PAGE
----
This is a terrible idea.
Getting pulled over by the cops is very stressful. It’s also very dangerous for some people. There’s no gift worth this.
I guess cops do these stunts to prove there are good apples in the bunch, but Collins could have found a better way to give back, when he wasn’t on duty, and not by stressing out drivers. Did he get permission to do this?
Cops like these kinds of stunts, though. Remember this one in which cops with the Halifax Police Department in Virginia pulled over drivers and gave them ice cream? And they filmed the poor, nervous drivers.
Special Heritage Advisory Committee (Thursday, 3pm) —teleconference; agenda here.
In the harbour
11:00: Oceanex Sanderling, ro-ro container, moves from Pier 41 to Autoport
11:00: Taipei Trader, container ship, arrives at Pier 41 from New York
16:30: Oceanex Sanderling moves to anchorage
21:30: Taipei Trader sails for sea
I saw one of those coin machines at a grocery store and a sign on it said, “This machine doesn’t work.” I wasn’t wearing my glasses and read it as “Time machine doesn’t work” and I was very disappointed.
There is only one way that GBI can be deployed so that it works for all.
Current ideas around GLI/GBI do not take into account inflation effects, nor how these could quickly turn into problematic unfunded liabilities that would damage the economy during a downturn.
The ethics behind having GBI are good ones. But we have to implement it in a way that it does not harm confidence in the system by banks and outside investors. It can be done, but it takes looking at how we carry out Commerce in a wiser way.
Ideas are not enough. The concept of how to make it work seems lost in these discussions. Which means any attempt by the Feds to put it in place will be a disaster. 😐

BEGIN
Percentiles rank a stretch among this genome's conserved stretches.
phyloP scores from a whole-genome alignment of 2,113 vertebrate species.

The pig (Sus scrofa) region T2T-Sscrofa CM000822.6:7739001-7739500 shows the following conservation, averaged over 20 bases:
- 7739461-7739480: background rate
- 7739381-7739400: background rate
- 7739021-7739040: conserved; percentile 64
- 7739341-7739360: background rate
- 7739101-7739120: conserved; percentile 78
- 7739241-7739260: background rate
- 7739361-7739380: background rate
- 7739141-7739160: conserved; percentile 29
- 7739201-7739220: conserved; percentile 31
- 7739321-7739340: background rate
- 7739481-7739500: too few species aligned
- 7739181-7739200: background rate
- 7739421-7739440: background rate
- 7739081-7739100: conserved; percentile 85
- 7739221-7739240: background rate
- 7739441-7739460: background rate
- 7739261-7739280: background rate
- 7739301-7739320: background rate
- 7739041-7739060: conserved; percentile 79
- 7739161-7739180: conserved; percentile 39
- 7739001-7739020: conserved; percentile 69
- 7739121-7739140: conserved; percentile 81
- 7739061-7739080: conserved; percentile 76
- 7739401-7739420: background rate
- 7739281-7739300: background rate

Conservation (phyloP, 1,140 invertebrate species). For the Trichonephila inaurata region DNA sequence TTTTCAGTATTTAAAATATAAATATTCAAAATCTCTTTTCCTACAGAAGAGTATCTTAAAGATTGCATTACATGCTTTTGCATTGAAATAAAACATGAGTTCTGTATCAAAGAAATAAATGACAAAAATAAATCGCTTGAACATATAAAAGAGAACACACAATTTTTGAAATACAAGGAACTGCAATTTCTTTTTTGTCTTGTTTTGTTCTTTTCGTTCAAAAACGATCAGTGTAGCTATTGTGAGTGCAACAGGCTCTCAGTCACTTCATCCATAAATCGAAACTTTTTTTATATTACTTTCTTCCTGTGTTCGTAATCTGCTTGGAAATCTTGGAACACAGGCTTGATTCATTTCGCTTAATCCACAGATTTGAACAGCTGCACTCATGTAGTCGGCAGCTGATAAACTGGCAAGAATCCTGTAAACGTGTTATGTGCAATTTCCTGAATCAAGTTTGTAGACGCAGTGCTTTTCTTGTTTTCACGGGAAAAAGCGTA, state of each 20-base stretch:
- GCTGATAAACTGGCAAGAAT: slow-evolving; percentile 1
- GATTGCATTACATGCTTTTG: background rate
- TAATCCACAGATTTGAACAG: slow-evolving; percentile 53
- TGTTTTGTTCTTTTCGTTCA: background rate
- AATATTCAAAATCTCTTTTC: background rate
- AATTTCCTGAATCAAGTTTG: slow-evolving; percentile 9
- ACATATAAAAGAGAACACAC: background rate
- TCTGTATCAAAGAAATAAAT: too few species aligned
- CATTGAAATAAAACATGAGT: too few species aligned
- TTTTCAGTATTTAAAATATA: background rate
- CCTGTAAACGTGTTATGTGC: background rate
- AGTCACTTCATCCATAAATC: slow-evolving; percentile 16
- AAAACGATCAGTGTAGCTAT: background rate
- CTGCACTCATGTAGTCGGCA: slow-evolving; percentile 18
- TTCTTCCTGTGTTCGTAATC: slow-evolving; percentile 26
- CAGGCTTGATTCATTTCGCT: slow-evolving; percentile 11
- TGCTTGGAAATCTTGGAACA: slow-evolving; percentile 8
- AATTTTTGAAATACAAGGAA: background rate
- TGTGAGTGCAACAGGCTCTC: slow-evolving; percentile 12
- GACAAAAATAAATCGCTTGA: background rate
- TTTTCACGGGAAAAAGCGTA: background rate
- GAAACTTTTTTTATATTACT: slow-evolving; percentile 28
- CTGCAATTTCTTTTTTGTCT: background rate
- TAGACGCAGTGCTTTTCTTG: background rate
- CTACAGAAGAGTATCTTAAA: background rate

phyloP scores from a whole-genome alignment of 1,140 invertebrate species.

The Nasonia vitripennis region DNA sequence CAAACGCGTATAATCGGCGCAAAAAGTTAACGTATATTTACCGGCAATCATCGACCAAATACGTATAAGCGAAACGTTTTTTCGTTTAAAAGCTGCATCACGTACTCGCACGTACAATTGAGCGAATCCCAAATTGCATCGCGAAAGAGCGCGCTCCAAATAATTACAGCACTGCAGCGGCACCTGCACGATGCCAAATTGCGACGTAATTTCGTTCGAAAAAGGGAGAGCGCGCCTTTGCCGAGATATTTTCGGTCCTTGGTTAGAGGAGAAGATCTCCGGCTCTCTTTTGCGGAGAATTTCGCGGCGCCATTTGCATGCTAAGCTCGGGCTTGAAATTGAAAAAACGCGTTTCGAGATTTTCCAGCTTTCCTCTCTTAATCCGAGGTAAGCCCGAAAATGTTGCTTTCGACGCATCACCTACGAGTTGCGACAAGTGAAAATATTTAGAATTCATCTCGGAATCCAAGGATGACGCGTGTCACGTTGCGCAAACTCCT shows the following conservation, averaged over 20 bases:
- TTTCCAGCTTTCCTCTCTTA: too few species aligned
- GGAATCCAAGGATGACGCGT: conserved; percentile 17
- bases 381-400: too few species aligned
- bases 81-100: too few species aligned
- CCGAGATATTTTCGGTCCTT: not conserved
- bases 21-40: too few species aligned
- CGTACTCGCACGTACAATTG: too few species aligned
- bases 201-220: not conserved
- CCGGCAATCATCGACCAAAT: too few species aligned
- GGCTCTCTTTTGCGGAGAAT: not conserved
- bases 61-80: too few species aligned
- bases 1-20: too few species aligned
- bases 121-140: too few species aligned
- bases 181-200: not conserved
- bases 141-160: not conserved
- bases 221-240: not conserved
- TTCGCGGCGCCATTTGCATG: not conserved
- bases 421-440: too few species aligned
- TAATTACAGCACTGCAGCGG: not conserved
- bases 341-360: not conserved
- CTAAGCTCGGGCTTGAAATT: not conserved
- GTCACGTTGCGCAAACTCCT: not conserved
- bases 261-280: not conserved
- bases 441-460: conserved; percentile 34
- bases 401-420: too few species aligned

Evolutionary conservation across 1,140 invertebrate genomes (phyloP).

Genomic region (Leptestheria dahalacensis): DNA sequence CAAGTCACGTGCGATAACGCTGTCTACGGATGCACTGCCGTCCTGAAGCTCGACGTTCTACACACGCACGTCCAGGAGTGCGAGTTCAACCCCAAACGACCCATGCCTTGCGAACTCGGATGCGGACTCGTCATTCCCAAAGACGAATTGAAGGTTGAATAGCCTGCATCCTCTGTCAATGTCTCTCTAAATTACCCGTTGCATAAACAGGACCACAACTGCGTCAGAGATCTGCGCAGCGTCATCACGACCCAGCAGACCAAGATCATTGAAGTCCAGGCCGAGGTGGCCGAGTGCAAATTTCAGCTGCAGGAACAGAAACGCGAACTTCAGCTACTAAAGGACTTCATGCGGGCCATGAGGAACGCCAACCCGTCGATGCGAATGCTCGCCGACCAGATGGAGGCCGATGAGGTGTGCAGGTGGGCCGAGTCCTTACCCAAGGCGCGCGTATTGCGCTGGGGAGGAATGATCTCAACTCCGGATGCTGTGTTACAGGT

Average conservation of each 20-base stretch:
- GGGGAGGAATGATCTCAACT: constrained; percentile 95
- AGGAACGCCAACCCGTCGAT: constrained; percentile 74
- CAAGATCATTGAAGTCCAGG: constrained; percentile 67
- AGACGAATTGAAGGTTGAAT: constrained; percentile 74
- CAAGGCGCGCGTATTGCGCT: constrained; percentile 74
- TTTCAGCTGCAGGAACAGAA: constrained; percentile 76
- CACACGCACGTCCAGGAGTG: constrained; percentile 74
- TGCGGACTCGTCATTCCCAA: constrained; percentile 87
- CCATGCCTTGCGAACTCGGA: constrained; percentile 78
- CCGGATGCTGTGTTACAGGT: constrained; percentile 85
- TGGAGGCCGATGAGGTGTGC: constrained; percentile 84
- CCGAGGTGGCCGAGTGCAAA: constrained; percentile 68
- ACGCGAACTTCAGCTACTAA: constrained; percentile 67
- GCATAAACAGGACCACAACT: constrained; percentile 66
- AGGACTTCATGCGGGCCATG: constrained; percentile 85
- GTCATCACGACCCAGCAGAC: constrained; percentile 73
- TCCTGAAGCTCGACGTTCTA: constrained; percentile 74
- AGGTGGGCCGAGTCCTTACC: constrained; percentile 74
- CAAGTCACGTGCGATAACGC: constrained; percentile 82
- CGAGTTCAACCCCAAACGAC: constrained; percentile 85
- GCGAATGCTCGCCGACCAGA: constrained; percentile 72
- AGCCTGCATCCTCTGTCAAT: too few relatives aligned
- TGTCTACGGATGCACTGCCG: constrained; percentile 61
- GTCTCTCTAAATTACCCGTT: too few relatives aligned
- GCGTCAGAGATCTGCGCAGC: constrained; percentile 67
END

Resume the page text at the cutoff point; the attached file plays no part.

There is a drowned forest around Clarke’s Harbour, too. And maybe that’s what they found at Oak Island….!
Just giving money to people makes a lot of sense. A lot of programs meant to help people who cannot support themselves spend inordinate amounts of money on the salaries of those who administrate them. People might retire early to care for their elderly parents, which is a much better way to care for old people than warehousing them in care homes where respiratory diseases are so deadly. Other people might quit the jobs they need to pay for expensive housing close to jobs and move to small towns, which would be great for everywhere in Nova Scotia except HRM.
$1500 a month is a lot of money for a single person if they have somewhere to live, otherwise not so much. Most Canadians probably make less than $1500/month after taxes and housing. Someone earning $50,000 dollars a year and renting an average priced 1-bedroom in HRM pays about 50% of what it costs their employer to pay them in taxes and rent.